I recently had someone ask me about Kefir and I thought the topic would make a lovely post.
One of my first experiences with true homemade Kefir, (pronounced “Keh-feer”) was at a neighbors house. They have a nice little Jersey cow that was producing milk. -And when you have a cow in milk you have a LOT of milk. They began making Kefir as a way to use some of it. They took the Kefir made with the very high butterfat milk of their Jersey cow and blended it with dark maple syrup created that spring from the maple trees on their property. It was blended until it was almost frothy. The Kefir was sweet, a little sour , slightly carbonated and very, very creamy. It was delicious. I took a little home to start my own batch of Kefir.
Kefir, like yogurt is a cultured milk drink, (unless you make water kefir…but that’s another post). It originated in the crossroads of Russia, Europe and Asia. According to Wikipedia it was first made in a skin bag and hung in a doorway so that it would be hit, (and thus mixed) every time someone entered or exited the door. Although it does have similarities to yogurt it is also quite different. Yogurt is made with a variety of milk-loving bacteria the most popular of which is Acidophilus. Other species can make appearances but as a rule yogurt is a big milk-loving friendly bacteria party.
Kefir. It’s a different kind of party. In a batch of Kefir you will find a variety of bacteria as well as yeasts. This lends the end product a different flavor and feel in the mouth. Because of the yeast you get yeast by-products. As the little yeasties eat the sugar naturally present in the milk they create a little alcohol. That’s right. Alcohol. Just a little bit. Made at home and fermented a little longer kefir is around 1-2% alcohol. Industrially, where the fermentation time is often shortened, it tends to be around 1%. Another by-product of yeast in the mix is carbon dioxide. This gives it an almost carbonated feel and is why Kefir is often referred to as the “champagne of milk”. This blend of bacteria and yeasts give your body even more health benefits than yogurt.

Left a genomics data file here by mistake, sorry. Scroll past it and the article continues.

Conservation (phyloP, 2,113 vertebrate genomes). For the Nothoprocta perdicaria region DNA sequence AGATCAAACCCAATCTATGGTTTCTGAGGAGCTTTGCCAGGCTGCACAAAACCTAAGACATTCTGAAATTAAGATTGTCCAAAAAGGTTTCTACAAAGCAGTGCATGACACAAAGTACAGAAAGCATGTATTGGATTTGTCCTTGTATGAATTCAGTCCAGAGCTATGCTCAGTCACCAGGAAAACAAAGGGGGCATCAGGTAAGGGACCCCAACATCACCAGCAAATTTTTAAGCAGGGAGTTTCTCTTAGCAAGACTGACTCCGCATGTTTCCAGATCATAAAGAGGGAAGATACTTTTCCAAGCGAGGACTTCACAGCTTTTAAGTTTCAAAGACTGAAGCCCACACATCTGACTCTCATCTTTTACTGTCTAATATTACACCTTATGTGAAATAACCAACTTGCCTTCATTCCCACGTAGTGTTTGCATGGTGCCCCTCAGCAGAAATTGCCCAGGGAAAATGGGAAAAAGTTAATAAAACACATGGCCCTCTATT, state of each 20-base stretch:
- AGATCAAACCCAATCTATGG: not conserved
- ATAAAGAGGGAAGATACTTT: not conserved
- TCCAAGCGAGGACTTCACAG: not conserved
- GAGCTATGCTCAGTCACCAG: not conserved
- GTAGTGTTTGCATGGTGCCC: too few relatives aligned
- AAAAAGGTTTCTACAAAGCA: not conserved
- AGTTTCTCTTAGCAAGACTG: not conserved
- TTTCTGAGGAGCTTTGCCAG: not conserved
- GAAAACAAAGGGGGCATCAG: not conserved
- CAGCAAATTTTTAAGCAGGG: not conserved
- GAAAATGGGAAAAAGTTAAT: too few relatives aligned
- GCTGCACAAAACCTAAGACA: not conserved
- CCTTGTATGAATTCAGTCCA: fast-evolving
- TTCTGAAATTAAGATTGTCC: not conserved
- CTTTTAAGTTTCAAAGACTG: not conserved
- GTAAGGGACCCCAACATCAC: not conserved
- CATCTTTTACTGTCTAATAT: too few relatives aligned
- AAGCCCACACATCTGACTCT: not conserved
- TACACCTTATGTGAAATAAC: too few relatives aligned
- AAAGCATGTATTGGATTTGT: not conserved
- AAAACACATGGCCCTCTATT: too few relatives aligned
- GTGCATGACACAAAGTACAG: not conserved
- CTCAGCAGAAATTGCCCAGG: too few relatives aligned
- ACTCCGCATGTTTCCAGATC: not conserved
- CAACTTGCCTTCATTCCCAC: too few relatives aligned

Also, Kefir is much easier to make at home than yogurt. Really, it’s easier! With yogurt you need an incubator or something to keep it warm for 4-10 hours. If you go over that 10 hours you have a really sour yogurt. If you keep it too warm you end up with cheese. If you keep it too cool the bacteria are not warm enough to culture the milk at all. Kefir, on the other hand, is a room temperature fermented milk product and in my experience is much more fool-proof. All you need is a container, (I like quart or 1/2 gallon glass canning jars), milk, (raw or pasteurized), Kefir grains and 12-24 hours. Kefir grains are little cauliflower-looking, jelly-like globs of bacteria and yeast. You place the Kefir grains in your room-temperature milk and set it somewhere dark and well…room temperature…for 1/2 to an entire day. Then, you use a strainer to strain the Kefir grains out, (who have now procreated and multiplied…some party!) and then drink your Kefir. Here is a more in-depth tutorial, (because why make one if it already exists?)
One last piece of information. You may be wondering where to get Kefir grains. Start by asking around. You may know someone already making Kefir. If you can’t find any locally then you will find a plethora of options with a simple Google search. After you start making Kefir you will not be lacking for grains again. They multiply like rabbits. You will be begging your friends to start making Kefir. You can also strain the grains out, rinse them in water and dry them for later use, freeze them for later use or just blend them up in the blender with the Kefir and eat them.
That’s about it! Enjoy your Kefir!